Animals maintain a normal fluid balance in the body by drinking and taking in fluids in their foods to offset the fluids lost in urine, feces and from the respiratory tract when panting. When fluid balance is severely disrupted, dehydration and shock may occur. Supplemental fluids may be needed if fluid intake decreases, losses increase, or both occur. Eating and drinking less lowers the intake of fluids. Increased losses can also occur through vomiting, diarrhea, panting, kidney diseases, bleeding or surface burns.

Fluid therapy involves fluids or supplemental body electrolytes, such as sodium and potassium, to be given by intravenous methods. Intravenous fluids are given through the needle or through catheter inserted into a vein. IV catheters are most commonly inserted into the veins of the front legs. Large amounts of IV fluids can be administered quickly, making this an ideal route when the need for fluids is urgent. A variety of fluids and electrolyte mixtures, as well as many medications, can be given intravenously.

Crystalloid solutions have about the same consistency as the watery part of blood and can contain varying amounts of electrolytes. Glucose and other medications may be added to crystalloid fluids. Colloid solutions contain substances that are similar to normal blood proteins. Colloids are used primarily when blood proteins are low, to keep water from leaving the bloodstream. Colloid solutions can be irritating, so they are usually administered IV in a large vein. Fluids may be administered continuously or intermittently, through open drip lines or through an IV pump that strictly controls the rate and amount to be given. For IV fluid therapy, the hair on the skin is clipped at the site of catheter insertion, and the skin is cleaned with an antiseptic solution until all dirt and debris are removed. After the catheter is inserted and a cap or plug is applied, it is bandaged to the skin.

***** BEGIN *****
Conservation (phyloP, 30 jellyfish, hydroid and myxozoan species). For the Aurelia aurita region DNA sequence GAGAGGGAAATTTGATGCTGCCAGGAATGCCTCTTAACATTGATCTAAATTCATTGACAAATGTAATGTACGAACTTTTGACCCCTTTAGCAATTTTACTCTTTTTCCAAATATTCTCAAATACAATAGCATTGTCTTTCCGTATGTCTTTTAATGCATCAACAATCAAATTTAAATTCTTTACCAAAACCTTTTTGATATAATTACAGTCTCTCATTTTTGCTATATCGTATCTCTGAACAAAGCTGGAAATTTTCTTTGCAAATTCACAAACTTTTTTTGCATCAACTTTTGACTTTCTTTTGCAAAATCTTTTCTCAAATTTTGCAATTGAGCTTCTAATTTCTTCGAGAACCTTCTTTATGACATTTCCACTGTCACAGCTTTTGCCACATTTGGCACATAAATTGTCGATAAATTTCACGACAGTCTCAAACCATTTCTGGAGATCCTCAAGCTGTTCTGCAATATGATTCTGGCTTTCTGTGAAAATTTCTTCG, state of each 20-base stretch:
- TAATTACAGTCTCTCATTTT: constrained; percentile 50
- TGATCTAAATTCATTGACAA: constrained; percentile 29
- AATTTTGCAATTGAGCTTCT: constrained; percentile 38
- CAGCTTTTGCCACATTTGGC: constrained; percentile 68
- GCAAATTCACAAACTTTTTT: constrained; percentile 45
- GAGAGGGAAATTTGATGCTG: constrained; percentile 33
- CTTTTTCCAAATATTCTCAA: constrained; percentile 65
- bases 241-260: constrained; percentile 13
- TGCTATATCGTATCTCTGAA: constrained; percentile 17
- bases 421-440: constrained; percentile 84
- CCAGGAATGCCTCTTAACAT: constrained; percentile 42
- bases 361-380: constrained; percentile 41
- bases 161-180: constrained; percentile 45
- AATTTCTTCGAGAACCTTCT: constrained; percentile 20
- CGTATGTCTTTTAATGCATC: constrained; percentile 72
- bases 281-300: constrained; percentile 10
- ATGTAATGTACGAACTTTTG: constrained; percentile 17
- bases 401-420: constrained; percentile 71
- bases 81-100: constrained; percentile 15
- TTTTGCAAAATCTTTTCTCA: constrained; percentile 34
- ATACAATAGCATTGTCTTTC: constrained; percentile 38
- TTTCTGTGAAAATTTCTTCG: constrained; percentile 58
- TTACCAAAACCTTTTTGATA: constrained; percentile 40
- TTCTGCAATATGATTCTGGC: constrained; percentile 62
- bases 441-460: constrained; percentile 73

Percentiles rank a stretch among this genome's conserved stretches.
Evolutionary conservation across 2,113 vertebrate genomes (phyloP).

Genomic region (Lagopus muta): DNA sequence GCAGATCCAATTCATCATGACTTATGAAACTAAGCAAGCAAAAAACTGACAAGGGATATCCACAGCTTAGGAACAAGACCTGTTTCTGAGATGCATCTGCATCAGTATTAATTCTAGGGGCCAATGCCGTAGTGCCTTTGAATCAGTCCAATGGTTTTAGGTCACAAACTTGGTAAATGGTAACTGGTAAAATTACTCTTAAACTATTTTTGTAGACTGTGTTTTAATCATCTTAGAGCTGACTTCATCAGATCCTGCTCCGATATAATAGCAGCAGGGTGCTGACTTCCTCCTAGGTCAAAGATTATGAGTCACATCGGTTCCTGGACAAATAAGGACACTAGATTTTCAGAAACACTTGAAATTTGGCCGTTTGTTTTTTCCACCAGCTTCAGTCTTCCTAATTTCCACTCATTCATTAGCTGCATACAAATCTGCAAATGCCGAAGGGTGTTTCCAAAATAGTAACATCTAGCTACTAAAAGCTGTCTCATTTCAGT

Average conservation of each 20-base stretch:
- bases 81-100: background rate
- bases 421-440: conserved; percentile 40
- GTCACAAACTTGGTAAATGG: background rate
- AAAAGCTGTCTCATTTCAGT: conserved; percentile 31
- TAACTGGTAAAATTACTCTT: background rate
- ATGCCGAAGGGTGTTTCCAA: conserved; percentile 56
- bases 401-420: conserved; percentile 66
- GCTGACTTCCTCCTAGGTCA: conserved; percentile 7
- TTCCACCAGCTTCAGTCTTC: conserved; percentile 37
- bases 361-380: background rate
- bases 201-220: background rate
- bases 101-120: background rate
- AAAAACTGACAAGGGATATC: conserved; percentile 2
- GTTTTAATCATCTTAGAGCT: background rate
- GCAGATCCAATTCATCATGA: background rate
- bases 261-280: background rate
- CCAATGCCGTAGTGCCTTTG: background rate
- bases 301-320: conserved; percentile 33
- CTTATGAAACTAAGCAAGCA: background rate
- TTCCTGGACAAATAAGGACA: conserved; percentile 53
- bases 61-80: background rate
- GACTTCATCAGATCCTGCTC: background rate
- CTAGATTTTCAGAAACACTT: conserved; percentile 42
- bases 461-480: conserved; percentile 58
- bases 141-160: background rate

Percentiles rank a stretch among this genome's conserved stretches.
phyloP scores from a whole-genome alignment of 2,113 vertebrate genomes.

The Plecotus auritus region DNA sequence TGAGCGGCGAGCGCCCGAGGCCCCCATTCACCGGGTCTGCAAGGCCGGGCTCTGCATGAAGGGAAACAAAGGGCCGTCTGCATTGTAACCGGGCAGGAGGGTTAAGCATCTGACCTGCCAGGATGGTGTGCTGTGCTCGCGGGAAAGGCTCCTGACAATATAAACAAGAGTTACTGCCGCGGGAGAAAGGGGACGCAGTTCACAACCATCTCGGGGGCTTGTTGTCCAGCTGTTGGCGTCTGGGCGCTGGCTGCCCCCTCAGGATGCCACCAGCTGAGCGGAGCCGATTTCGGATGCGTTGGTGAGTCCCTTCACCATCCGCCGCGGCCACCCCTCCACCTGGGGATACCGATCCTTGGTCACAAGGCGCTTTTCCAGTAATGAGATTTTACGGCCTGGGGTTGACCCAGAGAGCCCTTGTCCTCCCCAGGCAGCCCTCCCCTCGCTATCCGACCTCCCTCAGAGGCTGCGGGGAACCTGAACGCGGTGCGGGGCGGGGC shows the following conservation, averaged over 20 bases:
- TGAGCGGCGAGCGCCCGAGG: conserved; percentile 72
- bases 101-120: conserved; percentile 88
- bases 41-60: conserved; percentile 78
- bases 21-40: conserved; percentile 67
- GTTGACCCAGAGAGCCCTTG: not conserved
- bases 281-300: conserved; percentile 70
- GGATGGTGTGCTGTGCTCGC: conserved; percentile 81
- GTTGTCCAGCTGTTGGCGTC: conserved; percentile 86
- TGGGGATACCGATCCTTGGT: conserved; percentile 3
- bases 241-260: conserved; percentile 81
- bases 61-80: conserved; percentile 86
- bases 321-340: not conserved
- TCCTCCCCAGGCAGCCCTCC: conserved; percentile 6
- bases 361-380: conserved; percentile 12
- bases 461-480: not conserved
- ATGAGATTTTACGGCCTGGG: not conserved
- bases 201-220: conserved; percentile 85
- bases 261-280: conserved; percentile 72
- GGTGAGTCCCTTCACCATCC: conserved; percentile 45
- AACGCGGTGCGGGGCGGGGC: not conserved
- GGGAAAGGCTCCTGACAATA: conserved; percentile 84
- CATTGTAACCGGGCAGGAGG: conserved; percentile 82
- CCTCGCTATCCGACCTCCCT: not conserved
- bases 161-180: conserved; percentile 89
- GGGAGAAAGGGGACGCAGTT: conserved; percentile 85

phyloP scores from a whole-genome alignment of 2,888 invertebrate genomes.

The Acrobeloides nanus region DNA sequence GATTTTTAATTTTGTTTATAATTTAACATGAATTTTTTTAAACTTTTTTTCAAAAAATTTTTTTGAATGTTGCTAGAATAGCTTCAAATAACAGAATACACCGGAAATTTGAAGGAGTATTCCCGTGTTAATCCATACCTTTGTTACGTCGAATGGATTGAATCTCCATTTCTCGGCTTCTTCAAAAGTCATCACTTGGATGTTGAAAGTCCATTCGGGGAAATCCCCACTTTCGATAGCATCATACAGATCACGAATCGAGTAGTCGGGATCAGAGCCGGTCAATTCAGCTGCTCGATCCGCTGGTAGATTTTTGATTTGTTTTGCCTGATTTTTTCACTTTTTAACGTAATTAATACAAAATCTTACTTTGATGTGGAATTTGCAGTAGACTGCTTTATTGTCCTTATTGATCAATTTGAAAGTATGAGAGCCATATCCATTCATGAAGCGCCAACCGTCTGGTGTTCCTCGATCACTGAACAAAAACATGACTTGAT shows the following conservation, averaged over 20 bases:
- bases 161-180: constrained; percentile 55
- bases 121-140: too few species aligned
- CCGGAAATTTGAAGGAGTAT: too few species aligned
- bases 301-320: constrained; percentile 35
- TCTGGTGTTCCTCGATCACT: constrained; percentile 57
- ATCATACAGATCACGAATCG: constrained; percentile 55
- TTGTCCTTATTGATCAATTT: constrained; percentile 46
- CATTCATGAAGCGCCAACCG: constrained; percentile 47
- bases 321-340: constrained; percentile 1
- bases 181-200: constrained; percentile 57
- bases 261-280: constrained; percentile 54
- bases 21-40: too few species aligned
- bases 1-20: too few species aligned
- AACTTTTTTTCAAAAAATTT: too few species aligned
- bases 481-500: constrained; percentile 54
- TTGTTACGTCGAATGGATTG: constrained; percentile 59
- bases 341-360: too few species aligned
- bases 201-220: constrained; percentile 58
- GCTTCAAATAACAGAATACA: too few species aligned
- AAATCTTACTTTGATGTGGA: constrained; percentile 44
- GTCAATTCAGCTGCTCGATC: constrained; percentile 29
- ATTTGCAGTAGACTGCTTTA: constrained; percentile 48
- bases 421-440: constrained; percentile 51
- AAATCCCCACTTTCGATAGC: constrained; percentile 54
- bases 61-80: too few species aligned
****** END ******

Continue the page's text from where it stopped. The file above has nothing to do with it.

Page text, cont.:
Complications are uncommon but can include infection and temporary bleeding where the needle is inserted. Most infections arise from bacterial contamination of the fluid or entry site. Complication of IV administration includes premature removal of the catheter, bleeding from the catheter port or insertion site, irritation to the vein, and loss of catheter into the bloodstream which is thankfully extremely rare. Overdosage of fluids can aggravate existing heart disease and lead to accumulation of fluid in the lungs and abdomen. If you feel your dog may be dehydrated, your veterinarian can ascertain if this is true, and recommend intravenous fluids for your pet.

Dr. Karsten Fostvedt is a veterinarian at St. Francis Pet Clinic in Ketchum.

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